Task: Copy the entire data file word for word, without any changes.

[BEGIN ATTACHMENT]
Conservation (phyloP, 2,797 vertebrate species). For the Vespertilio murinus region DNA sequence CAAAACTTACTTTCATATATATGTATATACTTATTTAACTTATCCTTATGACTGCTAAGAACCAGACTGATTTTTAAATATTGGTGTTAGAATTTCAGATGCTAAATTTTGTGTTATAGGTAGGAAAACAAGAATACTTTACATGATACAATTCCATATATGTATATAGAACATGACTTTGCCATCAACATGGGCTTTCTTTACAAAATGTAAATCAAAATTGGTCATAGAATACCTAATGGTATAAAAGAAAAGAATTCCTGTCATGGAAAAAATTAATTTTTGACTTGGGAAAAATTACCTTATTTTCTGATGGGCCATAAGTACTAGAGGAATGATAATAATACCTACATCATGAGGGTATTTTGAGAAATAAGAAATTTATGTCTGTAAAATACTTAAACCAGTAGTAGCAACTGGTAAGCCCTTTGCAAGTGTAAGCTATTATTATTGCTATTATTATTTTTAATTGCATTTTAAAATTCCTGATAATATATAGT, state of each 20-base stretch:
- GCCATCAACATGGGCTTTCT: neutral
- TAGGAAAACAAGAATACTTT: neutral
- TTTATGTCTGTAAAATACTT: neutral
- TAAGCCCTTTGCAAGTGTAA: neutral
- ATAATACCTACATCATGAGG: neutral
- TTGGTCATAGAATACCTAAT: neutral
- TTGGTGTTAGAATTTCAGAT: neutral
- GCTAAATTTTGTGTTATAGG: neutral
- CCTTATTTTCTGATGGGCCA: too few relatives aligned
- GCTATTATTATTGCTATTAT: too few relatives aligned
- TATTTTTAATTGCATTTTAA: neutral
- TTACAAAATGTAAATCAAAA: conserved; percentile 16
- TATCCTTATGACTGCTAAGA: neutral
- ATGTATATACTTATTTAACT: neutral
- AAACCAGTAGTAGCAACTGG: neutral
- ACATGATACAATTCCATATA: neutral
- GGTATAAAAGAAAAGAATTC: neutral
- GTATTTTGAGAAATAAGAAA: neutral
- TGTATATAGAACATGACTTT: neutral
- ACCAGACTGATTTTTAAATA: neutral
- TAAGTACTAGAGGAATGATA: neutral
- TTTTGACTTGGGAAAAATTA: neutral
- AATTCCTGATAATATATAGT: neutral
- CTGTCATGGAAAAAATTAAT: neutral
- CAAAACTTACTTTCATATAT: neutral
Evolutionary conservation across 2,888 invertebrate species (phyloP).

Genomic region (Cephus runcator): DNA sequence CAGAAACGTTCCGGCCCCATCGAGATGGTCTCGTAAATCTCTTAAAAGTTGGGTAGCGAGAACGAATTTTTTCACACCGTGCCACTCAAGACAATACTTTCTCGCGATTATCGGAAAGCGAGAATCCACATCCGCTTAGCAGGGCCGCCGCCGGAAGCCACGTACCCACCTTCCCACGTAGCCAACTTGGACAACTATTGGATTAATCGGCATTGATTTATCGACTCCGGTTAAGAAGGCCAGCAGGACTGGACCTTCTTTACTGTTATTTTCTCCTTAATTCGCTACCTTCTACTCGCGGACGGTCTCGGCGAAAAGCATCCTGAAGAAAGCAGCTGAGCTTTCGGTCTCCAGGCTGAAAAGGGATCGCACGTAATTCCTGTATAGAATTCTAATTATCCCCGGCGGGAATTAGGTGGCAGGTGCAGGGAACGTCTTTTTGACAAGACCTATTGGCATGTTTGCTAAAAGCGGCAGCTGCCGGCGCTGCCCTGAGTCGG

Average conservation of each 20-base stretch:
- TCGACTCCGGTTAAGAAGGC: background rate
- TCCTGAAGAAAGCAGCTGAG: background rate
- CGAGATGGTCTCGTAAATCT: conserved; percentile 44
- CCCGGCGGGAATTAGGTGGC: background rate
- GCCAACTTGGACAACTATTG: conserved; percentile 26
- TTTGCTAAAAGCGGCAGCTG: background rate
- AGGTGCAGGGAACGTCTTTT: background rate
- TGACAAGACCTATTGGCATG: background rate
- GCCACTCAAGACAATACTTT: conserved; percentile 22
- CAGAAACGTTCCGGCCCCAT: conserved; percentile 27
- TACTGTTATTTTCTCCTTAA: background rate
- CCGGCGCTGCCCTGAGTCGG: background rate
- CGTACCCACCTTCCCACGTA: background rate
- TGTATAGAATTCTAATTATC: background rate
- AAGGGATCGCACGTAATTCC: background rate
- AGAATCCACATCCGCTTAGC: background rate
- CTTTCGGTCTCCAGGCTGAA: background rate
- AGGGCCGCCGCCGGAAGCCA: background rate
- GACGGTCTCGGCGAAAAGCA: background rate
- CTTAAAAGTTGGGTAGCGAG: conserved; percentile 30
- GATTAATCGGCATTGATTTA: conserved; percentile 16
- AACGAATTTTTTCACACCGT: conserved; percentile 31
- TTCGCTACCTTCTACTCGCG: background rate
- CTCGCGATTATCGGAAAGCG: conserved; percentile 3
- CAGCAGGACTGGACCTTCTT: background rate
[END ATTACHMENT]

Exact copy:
Conservation (phyloP, 2,797 vertebrate species). For the Vespertilio murinus region DNA sequence CAAAACTTACTTTCATATATATGTATATACTTATTTAACTTATCCTTATGACTGCTAAGAACCAGACTGATTTTTAAATATTGGTGTTAGAATTTCAGATGCTAAATTTTGTGTTATAGGTAGGAAAACAAGAATACTTTACATGATACAATTCCATATATGTATATAGAACATGACTTTGCCATCAACATGGGCTTTCTTTACAAAATGTAAATCAAAATTGGTCATAGAATACCTAATGGTATAAAAGAAAAGAATTCCTGTCATGGAAAAAATTAATTTTTGACTTGGGAAAAATTACCTTATTTTCTGATGGGCCATAAGTACTAGAGGAATGATAATAATACCTACATCATGAGGGTATTTTGAGAAATAAGAAATTTATGTCTGTAAAATACTTAAACCAGTAGTAGCAACTGGTAAGCCCTTTGCAAGTGTAAGCTATTATTATTGCTATTATTATTTTTAATTGCATTTTAAAATTCCTGATAATATATAGT, state of each 20-base stretch:
- GCCATCAACATGGGCTTTCT: neutral
- TAGGAAAACAAGAATACTTT: neutral
- TTTATGTCTGTAAAATACTT: neutral
- TAAGCCCTTTGCAAGTGTAA: neutral
- ATAATACCTACATCATGAGG: neutral
- TTGGTCATAGAATACCTAAT: neutral
- TTGGTGTTAGAATTTCAGAT: neutral
- GCTAAATTTTGTGTTATAGG: neutral
- CCTTATTTTCTGATGGGCCA: too few relatives aligned
- GCTATTATTATTGCTATTAT: too few relatives aligned
- TATTTTTAATTGCATTTTAA: neutral
- TTACAAAATGTAAATCAAAA: conserved; percentile 16
- TATCCTTATGACTGCTAAGA: neutral
- ATGTATATACTTATTTAACT: neutral
- AAACCAGTAGTAGCAACTGG: neutral
- ACATGATACAATTCCATATA: neutral
- GGTATAAAAGAAAAGAATTC: neutral
- GTATTTTGAGAAATAAGAAA: neutral
- TGTATATAGAACATGACTTT: neutral
- ACCAGACTGATTTTTAAATA: neutral
- TAAGTACTAGAGGAATGATA: neutral
- TTTTGACTTGGGAAAAATTA: neutral
- AATTCCTGATAATATATAGT: neutral
- CTGTCATGGAAAAAATTAAT: neutral
- CAAAACTTACTTTCATATAT: neutral
Evolutionary conservation across 2,888 invertebrate species (phyloP).

Genomic region (Cephus runcator): DNA sequence CAGAAACGTTCCGGCCCCATCGAGATGGTCTCGTAAATCTCTTAAAAGTTGGGTAGCGAGAACGAATTTTTTCACACCGTGCCACTCAAGACAATACTTTCTCGCGATTATCGGAAAGCGAGAATCCACATCCGCTTAGCAGGGCCGCCGCCGGAAGCCACGTACCCACCTTCCCACGTAGCCAACTTGGACAACTATTGGATTAATCGGCATTGATTTATCGACTCCGGTTAAGAAGGCCAGCAGGACTGGACCTTCTTTACTGTTATTTTCTCCTTAATTCGCTACCTTCTACTCGCGGACGGTCTCGGCGAAAAGCATCCTGAAGAAAGCAGCTGAGCTTTCGGTCTCCAGGCTGAAAAGGGATCGCACGTAATTCCTGTATAGAATTCTAATTATCCCCGGCGGGAATTAGGTGGCAGGTGCAGGGAACGTCTTTTTGACAAGACCTATTGGCATGTTTGCTAAAAGCGGCAGCTGCCGGCGCTGCCCTGAGTCGG

Average conservation of each 20-base stretch:
- TCGACTCCGGTTAAGAAGGC: background rate
- TCCTGAAGAAAGCAGCTGAG: background rate
- CGAGATGGTCTCGTAAATCT: conserved; percentile 44
- CCCGGCGGGAATTAGGTGGC: background rate
- GCCAACTTGGACAACTATTG: conserved; percentile 26
- TTTGCTAAAAGCGGCAGCTG: background rate
- AGGTGCAGGGAACGTCTTTT: background rate
- TGACAAGACCTATTGGCATG: background rate
- GCCACTCAAGACAATACTTT: conserved; percentile 22
- CAGAAACGTTCCGGCCCCAT: conserved; percentile 27
- TACTGTTATTTTCTCCTTAA: background rate
- CCGGCGCTGCCCTGAGTCGG: background rate
- CGTACCCACCTTCCCACGTA: background rate
- TGTATAGAATTCTAATTATC: background rate
- AAGGGATCGCACGTAATTCC: background rate
- AGAATCCACATCCGCTTAGC: background rate
- CTTTCGGTCTCCAGGCTGAA: background rate
- AGGGCCGCCGCCGGAAGCCA: background rate
- GACGGTCTCGGCGAAAAGCA: background rate
- CTTAAAAGTTGGGTAGCGAG: conserved; percentile 30
- GATTAATCGGCATTGATTTA: conserved; percentile 16
- AACGAATTTTTTCACACCGT: conserved; percentile 31
- TTCGCTACCTTCTACTCGCG: background rate
- CTCGCGATTATCGGAAAGCG: conserved; percentile 3
- CAGCAGGACTGGACCTTCTT: background rate